This chapter introduces the 2022 Community-Based Monitoring System (CBMS) and explains its general and specific objectives. It also discusses the uses and importance of CBMS data, scope and coverage, and other relevant facts about the CBMS data collection operation such as the reference period, enumeration period, legal bases, data privacy, confidentiality of information, obligation of the respondents to give truthful and complete information, and the organizational set-up.

The 2022 CBMS

The CBMS refers to an organized technology-based system of collecting, processing, and validating necessary disaggregated data that may be used for planning, program implementation and impact monitoring at the local level while empowering communities to participate in the process. It entails a census of all households in the community, wherein individual- and household-level information are obtained by face-to-face interview of a responsible member of each household in the community. Through the conduct of the CBMS, several local-level key development indicators that capture various aspects of quality of life in cities and municipalities will be gathered and compiled, particularly on: (a) health, (b) nutrition, (c) housing, (d) water and sanitation, (e) basic education, (f) income, (g) employment, and (h) peace and order.

Under Republic Act (RA) No. 11315 or the Community-Based Monitoring System Act, the Philippine Statistics Authority (PSA) shall lead the implementation of CBMS. Initial preparations for the conduct of the 2021 Pilot CBMS have commenced since September 2020 to further develop the data collection system for the conduct of the CBMS in the succeeding years. Through the improvement of the design of the CBMS, the PSA will be able to institutionalize and synchronize the conduct of the CBMS as well as generate more relevant and more locally disaggregated statistics on poverty such as the Multidimensional Poverty Index (MPI).

The PSA, in partnership with the local government units (LGUs), will conduct the 2022 CBMS in 331 cities and municipalities classified as 5th and 6th income class and those that are not yet classified. In these cities and municipalities, about 6,000 Enumerators (EN), 1,312 Team Supervisors (TS), and 400 CBMS Area Supervisors (CAS) will be involved in this activity covering about 5,000 Barangays with 1.5 million estimated total workload. The PSA field offices will oversee the conduct of the CBMS in their area of jurisdiction.

In addition, at least 250 LGUs had expressed their intentions to join simultaneously with the 2022 CBMS operations. These LGUs are to be given technical assistance by the PSA. The various CBMS instruments and applications needed for the CBMS implementation will be shared with these LGUs. LGUs concerned will engage an estimate of 30,000 ENs, 6,000 TSs, and 1,400 CASs.

The Regional Statistical Services Office (RSSO) focal person/s on the CBMS, CBMS provincial statisticians (CBMS Focal Persons in the PSO, including the Statistical Specialist II or Senior Statistical Specialist) and Information Systems Analysts in the PSA field offices will undertake oversight, monitoring and supervisory functions to ensure an organized 2022 CBMS operations. Head CBMS Area Supervisors will also be engaged for each city/municipality with 2022 CBMS operations.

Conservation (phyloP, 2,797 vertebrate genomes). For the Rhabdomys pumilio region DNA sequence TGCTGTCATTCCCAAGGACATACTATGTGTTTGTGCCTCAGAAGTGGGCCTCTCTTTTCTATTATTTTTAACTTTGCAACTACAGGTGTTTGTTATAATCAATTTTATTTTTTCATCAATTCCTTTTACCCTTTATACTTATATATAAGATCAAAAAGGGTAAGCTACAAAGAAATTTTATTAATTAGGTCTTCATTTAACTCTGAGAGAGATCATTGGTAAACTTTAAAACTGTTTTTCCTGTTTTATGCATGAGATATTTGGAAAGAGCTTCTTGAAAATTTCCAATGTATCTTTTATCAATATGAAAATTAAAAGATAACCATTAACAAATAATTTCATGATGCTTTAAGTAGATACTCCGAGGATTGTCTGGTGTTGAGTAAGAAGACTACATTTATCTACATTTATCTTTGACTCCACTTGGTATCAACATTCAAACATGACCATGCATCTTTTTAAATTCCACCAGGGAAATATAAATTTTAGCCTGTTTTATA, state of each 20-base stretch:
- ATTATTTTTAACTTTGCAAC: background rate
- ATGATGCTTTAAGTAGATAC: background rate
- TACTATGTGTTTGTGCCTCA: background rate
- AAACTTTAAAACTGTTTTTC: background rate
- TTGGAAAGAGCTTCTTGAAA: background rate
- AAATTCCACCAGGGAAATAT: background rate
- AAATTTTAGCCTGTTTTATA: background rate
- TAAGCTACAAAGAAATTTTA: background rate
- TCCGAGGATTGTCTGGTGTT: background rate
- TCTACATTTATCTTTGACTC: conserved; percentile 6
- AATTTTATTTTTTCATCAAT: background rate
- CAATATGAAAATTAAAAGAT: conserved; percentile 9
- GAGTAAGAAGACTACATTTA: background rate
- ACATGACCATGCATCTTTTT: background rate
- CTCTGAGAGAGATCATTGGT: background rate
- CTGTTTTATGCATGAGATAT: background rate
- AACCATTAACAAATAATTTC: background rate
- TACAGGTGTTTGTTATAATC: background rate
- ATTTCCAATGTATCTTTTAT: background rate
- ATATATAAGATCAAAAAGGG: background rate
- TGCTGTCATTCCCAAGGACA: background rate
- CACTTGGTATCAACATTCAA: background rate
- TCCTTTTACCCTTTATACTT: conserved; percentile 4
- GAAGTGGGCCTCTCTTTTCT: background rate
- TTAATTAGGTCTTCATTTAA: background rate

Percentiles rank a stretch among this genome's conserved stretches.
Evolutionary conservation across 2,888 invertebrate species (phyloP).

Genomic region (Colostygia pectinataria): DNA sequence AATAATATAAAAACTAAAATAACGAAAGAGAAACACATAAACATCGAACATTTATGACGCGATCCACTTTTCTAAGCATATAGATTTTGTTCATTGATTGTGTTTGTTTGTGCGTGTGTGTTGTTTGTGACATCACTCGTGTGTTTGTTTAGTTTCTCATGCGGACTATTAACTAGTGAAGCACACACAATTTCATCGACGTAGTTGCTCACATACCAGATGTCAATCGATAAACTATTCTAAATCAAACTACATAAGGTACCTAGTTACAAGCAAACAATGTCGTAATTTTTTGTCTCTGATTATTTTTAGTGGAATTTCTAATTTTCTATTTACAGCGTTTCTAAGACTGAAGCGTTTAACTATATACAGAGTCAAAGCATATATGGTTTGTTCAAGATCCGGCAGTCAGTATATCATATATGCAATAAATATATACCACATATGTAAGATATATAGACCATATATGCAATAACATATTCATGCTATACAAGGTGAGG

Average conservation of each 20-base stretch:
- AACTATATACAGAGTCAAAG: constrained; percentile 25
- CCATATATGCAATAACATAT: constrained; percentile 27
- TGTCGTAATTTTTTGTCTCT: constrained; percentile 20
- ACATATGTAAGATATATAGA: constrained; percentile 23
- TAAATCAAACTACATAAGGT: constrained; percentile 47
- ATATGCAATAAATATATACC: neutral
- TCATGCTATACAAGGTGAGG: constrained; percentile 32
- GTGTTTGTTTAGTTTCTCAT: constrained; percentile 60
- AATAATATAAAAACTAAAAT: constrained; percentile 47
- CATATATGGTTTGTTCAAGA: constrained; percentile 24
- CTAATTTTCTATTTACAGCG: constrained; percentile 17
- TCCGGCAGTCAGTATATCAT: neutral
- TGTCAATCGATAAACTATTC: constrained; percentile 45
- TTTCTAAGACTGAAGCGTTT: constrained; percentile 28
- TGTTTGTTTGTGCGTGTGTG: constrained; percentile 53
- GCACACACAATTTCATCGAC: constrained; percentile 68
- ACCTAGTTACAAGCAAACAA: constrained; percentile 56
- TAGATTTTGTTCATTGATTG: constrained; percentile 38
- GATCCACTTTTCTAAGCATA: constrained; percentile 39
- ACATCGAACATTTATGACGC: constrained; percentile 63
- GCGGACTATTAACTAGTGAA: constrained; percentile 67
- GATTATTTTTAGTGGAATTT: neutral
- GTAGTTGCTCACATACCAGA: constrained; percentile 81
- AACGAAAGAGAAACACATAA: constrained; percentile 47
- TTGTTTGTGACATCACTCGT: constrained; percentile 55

The 2022 CBMS will be the 2nd CBMS to be led by the PSA in the Philippines. The 1st CBMS was conducted in 2021 covering nine (9) LGUs for purposes of finetuning the CBMS tools, applications and systems.

The 2022 CBMS will adopt the Computer-Assisted Personal Interview (CAPI) technique, which will involve the gathering of information through the use of an electronic questionnaire contained in an electronic gadget (tablet) to cover households and barangays in the selected pilot areas. In addition, a Computer-Assisted Web Interview (CAWI) application will also be used to complement data collection through the CAPI of the Barangay Profile Questionnaire (BPQ). As the need arises, the 2022 CBMS will also adopt the traditional Paper and Pencil Interview (PAPI) technique for both the Household Profile Questionnaire (HPQ) and BPQ.

The 2022 CBMS HCAS and CBMS focal persons in the PSA will make use of the CBMS Management Information System to assist in the monitoring and management of 2022 CBMS operations.

Objectives of the 2022 CBMS

The general objective of the 2022 CBMS is to conduct a full-scale enumeration in selected areas nationwide to:

  • adopt a community-based monitoring system which generates updated and disaggregated data necessary in targeting beneficiaries;
  • conduct more comprehensive poverty analysis and needs prioritization;
  • design appropriate policies and interventions;
  • provide mechanism for impact monitoring over time;
  • provide information that will enable a system of public spending that warrants government allocation on areas and populace that are most wanting;
  • establish a data collection, data sharing, and information management system which shall respect the fundamental human right to privacy, ensure data quality, and uphold data protection principles of legitimate purpose, transparency, and proportionality;
  • establish CBMS database at the national and city/municipal level; and